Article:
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Glenn Branca in I Need That Record | Image by screengrab from I Need That Record

Vinyl junkies, CD collectors, music heads, and, casual music buyers: Don't forget tomorrow, April 17, is national

—that third Saturday in April intended to celebrate and promote the American independent music store that has been so vital to so many of us for most of our adult lives. And this year's day offers an little extra incentive to patronizing your friendly neighborhood independent record store—besides, you know, supporting a local business that wants to turn you on to new tunes: Starting tomorrow, director Brenden Toller's documentary

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will only be available on DVD at independent record stores until its June 27 wide release. Refreshingly, the glimmer of hope suggested by the title's parenthetical is carried over into the doc itself.

runs through the by now familiar reasons why the independent record store faces challenges in today's marketplace, charting that music-industry commercialization path that starts with the homogenization of radio in the 1950s through the rise of MBAs taking over the major labels in the 1980s and on through the Telecommunications Act of 1996 that enabled concentrated media ownership, the emergence of online music trading and distribution, and the rise of the big box stores that has turned Wal-Mart into the largest retailer in American, even though CDs sales represent less than 2 percent of list revenue. "No one at Target is going to recommend Hawkwind's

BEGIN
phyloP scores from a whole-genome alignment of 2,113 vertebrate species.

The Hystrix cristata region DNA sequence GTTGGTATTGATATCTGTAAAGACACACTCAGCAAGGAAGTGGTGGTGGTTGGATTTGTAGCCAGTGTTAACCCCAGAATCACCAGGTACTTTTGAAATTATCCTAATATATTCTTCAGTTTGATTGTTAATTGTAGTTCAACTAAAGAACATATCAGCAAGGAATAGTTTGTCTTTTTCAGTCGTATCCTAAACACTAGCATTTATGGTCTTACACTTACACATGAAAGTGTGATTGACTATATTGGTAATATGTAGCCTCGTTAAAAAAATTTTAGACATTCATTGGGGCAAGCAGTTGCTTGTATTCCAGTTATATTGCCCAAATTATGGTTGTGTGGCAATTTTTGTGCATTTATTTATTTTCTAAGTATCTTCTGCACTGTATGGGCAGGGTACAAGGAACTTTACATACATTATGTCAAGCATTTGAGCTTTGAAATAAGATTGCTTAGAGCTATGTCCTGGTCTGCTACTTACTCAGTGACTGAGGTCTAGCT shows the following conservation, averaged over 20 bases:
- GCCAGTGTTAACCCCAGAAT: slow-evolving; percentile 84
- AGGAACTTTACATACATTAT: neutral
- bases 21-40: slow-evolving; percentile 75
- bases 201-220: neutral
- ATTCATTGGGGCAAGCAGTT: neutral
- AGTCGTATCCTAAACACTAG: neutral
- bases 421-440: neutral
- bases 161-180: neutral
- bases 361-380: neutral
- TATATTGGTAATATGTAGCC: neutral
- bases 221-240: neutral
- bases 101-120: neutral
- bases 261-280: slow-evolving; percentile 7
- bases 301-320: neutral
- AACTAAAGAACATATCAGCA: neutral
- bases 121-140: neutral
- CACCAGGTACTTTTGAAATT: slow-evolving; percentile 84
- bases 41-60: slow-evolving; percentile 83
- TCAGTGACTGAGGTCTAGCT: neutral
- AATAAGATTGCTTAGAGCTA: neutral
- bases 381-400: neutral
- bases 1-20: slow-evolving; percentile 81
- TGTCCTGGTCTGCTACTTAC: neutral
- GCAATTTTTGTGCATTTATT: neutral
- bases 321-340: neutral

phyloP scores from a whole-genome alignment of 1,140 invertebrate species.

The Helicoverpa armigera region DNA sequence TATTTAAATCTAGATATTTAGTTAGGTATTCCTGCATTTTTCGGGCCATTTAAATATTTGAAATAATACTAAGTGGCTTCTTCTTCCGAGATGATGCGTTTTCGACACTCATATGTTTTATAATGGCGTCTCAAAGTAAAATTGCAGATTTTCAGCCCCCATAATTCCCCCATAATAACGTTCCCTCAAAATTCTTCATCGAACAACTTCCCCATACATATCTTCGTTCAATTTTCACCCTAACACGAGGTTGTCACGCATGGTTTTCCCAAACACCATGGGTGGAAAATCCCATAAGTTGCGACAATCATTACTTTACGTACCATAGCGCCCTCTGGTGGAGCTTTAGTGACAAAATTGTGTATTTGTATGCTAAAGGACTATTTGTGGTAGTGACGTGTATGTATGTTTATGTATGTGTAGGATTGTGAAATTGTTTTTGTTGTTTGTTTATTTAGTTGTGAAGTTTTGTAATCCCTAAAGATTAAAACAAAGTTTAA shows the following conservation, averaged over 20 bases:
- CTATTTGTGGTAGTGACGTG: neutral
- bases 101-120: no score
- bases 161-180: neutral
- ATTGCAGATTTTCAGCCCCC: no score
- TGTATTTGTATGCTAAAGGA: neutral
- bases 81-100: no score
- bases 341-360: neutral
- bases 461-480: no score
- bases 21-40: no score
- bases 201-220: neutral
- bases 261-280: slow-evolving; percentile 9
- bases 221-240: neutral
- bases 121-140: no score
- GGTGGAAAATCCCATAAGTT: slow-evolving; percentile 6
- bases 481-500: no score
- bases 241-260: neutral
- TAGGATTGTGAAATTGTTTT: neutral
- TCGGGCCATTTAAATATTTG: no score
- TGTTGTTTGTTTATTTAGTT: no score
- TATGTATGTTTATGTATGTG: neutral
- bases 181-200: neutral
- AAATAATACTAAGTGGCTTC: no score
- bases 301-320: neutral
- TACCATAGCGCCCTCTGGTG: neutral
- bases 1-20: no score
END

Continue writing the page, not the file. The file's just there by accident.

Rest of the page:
Space Ritual

live to you," offers one of the two clerks from

in Toledo, Ohio, interviewed in the movie. "But

I

will recommend Hawkwind's

Space Ritual

to you." He's responding to the rise of big-box stores as music retailers, but this candid moment represents what

I Need That Record

gets so right. Toller frames his documentary by introducing two record stores closing: Record Express in Middletown, Conn.—the store Toller says he grew up with—and independent institution

, where after 18 years in its Danbury location, its landlord maneuvered owner Malcolm Tent out of his space. And in making the story personal to him, Toller taps into the independent record store as local cultural hub. That aspect is what so many of Toller's interview subjects—Thurston Moore, Ian MacKaye, a blithe Glenn Branca, Chris Frantz, Legs McNeil, Mike Watt, Patterson Hood, photographer Bob Gruen, and Noam Chomsky—remark on, and what so many record store owners recognize about their establishments, whether its Mike Dreese of

or the good people at

in Nashville, Tenn. The record store isn't just some mercantile space where you go to exchange money for goods; it's where you go to recharge your batteries with the good things in life. And

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I Need That Record

exudes the same sort of playful attitude. Toller tells his music-industry story in a collage of found footage and cut-out animation by Matt Newman, which lends the doc an insouciant edge. Music industry trackers and store owners aren't going to learn anything new, here, but with

I Need That Record

Brendan Toller offers an entertaining reminder as to why the independent record store should matter to anybody who, you know, professes to like music.

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